The Sport Information Resource Centre
Use double quotes to find documents that include the exact phrase: "aerodynamic AND testing"
The Sport Information Resource Centre

Cycling Canada – ALBSTADT, May 29, 2017 – Canadian riders had multiple top-20 performances on the second day of Round 2 of the Mountain Bike World Cup in Albstadt, Germany, with Emily Batty (Trek Factory Racing) the best in tenth place, despite a flat on the final lap. Yana Belomoina of Ukraine won the race.

In the Elite women’s race, both Rio Olympians Batty and Catharine Pendrel (Clif Pro Team) started further back on the grid than they usually do, after having problems in the first Round that lowered their ranking in the series.  However, both moved up strongly through the field, with Pendrel reaching fifth before crashing and sliding back to finish 14th.  Batty had moved up to seventh on the final lap before a flat tire dropped her down a few placings.  After two rounds, Batty is 12th in the overall standings and Pendrel 17th.

“Even though I was in the third row it worked out fine for me and I had a good start,” said Batty, “but I lost a lot of time on the first climb because it was so loose.  I got up as far as seventh on the last lap, I think, and then I rear flatted on the second last descent.  So I’m happy with tenth, it’s better than last week and I felt like I was racing more like myself.”


Photo Rob Jones/Canadian Cyclist (All Rights Reserved)
Media: Please contact Karine Bedard for image use.

Other Canadian results include Sandra Walter (Team Canada) in 24th, Cindy Montambault (Team Canada) in 39th, Haley Smith (Norco Factory) in 47th and Catherine Fleury (Team Canada) in 48th.

In the Elite men’s competition, Rio Olympian Leandre Bouchard, riding for the French professional BH-SR Suntour-KMC team finished a career-high 16th in a World Cup.  World and Olympic champion Nino Schurter of Switzerland won.  Bouchard started well back but worked his way forward.

“I’m pretty proud, this is my best result ever at the World Cup,” said Bouchard.  “The course is one of the most physical we have on the World Cup, with pretty long and steep climbs.  This wasn’t the best course for me because I am so tall, but when you have the legs, you have the legs.  I started back, but I just kept looking for places to pass and slowly move up.  There was an opportunity with the heat also as people got tired, so the strategy was to just keep moving up when I could.”


Photo Rob Jones/Canadian Cyclist (All Rights Reserved)

In other Canadian results, Derek Zandstra (Cannondale-3Rox) was 24th, Raphael Gagne (Cannondale-3Rox) was 41st, Andrew L’Esperance (Team Canada) was 68th and Evan McNeely (Team Canada) was 113th.
In the Under-23 women’s race held earlier in the day, Anne-Julie Tremblay (Equipe du Quebec / Cyclone d’Alma) finished 16th and is 20th overall in the standings.
Canadian head coach Dan Proulx summarized the project by saying:  “The first two World Cups of the year are always challenging – especially after an Olympic Games. New riders emerge and established riders are still rebuilding fitness.”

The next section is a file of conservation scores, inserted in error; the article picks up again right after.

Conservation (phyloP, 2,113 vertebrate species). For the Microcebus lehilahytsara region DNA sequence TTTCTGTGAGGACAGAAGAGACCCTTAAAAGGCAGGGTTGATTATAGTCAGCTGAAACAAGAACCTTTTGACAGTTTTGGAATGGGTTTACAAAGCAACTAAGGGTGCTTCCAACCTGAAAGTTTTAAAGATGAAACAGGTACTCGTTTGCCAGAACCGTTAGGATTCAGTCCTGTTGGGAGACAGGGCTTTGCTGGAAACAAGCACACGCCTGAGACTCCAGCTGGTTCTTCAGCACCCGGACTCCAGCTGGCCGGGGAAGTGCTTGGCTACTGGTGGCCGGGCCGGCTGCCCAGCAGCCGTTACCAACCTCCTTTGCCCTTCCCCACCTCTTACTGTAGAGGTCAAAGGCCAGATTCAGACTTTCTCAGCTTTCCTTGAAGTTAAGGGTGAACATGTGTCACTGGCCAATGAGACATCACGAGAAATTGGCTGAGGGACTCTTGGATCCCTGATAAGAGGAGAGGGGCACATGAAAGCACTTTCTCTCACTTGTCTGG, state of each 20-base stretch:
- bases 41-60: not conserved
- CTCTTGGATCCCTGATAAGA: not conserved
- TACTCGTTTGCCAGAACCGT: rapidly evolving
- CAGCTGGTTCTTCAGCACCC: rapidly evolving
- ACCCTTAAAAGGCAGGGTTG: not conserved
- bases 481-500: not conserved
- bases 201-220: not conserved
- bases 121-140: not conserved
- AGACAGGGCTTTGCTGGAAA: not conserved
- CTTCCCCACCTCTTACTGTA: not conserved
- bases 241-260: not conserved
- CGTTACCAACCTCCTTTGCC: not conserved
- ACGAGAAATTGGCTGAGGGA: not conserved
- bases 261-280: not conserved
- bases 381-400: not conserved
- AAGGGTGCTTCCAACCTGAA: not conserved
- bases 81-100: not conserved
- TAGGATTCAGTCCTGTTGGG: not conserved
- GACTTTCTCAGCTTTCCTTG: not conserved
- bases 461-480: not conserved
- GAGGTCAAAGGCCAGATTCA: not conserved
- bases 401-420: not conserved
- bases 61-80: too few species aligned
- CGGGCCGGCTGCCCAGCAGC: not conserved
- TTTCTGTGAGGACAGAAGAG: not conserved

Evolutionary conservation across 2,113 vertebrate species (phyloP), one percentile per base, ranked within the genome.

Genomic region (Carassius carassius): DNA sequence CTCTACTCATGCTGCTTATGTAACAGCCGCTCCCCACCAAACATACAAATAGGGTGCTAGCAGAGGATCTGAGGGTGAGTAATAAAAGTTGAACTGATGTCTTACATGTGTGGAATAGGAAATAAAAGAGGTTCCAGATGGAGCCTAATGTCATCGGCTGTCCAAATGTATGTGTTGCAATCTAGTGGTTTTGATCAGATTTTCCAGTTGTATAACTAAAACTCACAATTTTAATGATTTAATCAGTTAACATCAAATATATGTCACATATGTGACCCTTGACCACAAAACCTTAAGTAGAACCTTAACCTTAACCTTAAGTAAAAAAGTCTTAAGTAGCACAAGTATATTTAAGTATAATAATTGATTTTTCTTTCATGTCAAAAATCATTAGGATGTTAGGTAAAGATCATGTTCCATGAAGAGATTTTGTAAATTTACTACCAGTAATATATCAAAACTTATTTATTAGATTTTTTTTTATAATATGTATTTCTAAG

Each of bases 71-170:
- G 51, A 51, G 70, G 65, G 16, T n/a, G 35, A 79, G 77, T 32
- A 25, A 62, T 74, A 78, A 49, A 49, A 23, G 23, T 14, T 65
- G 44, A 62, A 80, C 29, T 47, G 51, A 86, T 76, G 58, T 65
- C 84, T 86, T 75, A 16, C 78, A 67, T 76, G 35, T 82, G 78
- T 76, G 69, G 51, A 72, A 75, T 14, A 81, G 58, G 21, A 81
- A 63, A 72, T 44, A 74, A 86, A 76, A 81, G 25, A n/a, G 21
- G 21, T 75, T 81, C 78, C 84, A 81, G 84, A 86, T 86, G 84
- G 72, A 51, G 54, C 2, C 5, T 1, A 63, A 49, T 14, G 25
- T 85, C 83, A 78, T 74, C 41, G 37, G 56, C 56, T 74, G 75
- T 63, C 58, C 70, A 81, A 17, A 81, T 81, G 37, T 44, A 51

“The rides that Peter [Disera – 3rd in Under-23 Men] and Leandre did were exceptional. They’ve invested a lot of time and energy into gaining European experience since they were Juniors. They’ve climbed each and every rung of the ladder over here. You can only gain their level of experience by being here – and working your way through the ranks. We aim to give as many riders as possible this experience in the hopes of finding other riders who can rise to the challenge like they did.”

“Catharine and Emily are still very much on track with where we feel they should be in a post-Olympic year. The higher the level of performer, the more important the periodization of rest and recovery across the entire quadrennial becomes. They’re where we need them to be right now. I have total confidence in them.”

About Cycling Canada
Cycling Canada is the governing body for competitive cycling in Canada. Founded in 1882, Cycling Canada aims to create and sustain an effective system that develops talented Canadian cyclists to achieve Olympic, Paralympic, and World Championship medal performances. With the vision of being a leading competitive cycling nation by 2020 celebrating enhanced international success, increased national participation and world class event hosting, Cycling Canada manages the High Performance team, hosts national and international events and administers programs to promote and grow cycling across the country. Cycling Canada programs are made possible through the support of its valued corporate partners – Global Relay, Lexus Canada, Mattamy Homes, Louis Garneau and Bear Mountain Resort – along with the Government of Canada, Own The Podium, the Canadian Olympic Committee and the Canadian Paralympic Committee.

-30-

 
Source: Cycling Canada 
Information:
Karine Bedard l Cycling Canada l 438-884-8771 l karine.bedard@cyclingcanada.ca